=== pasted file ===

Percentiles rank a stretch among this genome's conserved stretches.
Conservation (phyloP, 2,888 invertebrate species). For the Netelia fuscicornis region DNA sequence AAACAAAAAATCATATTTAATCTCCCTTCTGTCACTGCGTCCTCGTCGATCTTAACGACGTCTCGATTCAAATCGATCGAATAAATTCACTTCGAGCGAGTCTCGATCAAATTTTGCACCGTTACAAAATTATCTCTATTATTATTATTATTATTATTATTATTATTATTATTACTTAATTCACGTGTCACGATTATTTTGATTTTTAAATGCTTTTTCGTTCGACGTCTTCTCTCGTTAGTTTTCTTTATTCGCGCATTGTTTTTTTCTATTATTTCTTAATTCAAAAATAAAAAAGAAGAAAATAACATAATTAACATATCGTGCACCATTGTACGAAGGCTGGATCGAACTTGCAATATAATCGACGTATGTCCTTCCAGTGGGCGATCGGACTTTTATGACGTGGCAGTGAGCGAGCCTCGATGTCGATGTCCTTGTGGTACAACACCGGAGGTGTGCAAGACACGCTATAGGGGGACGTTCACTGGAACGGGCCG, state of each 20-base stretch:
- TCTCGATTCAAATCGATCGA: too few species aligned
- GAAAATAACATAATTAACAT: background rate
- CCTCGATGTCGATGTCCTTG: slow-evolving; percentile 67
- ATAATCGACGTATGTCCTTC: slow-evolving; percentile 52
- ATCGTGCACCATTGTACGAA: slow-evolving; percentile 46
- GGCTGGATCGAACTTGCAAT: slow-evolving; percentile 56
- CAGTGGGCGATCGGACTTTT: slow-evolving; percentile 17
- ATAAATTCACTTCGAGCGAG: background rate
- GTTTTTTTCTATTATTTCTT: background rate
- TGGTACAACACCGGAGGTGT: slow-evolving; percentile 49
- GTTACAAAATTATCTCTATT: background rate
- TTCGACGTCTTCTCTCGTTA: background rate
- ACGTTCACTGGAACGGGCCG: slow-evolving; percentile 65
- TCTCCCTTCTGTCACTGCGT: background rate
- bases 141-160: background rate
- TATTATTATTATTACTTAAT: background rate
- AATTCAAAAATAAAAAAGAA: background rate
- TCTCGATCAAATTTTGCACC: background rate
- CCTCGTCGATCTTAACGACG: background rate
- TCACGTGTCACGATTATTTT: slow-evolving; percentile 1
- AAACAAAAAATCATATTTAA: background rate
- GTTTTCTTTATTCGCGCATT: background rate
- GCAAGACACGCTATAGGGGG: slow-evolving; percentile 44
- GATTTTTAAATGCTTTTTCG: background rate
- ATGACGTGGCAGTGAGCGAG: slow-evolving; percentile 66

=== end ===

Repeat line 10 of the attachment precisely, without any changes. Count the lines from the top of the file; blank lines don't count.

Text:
- ATAAATTCACTTCGAGCGAG: background rate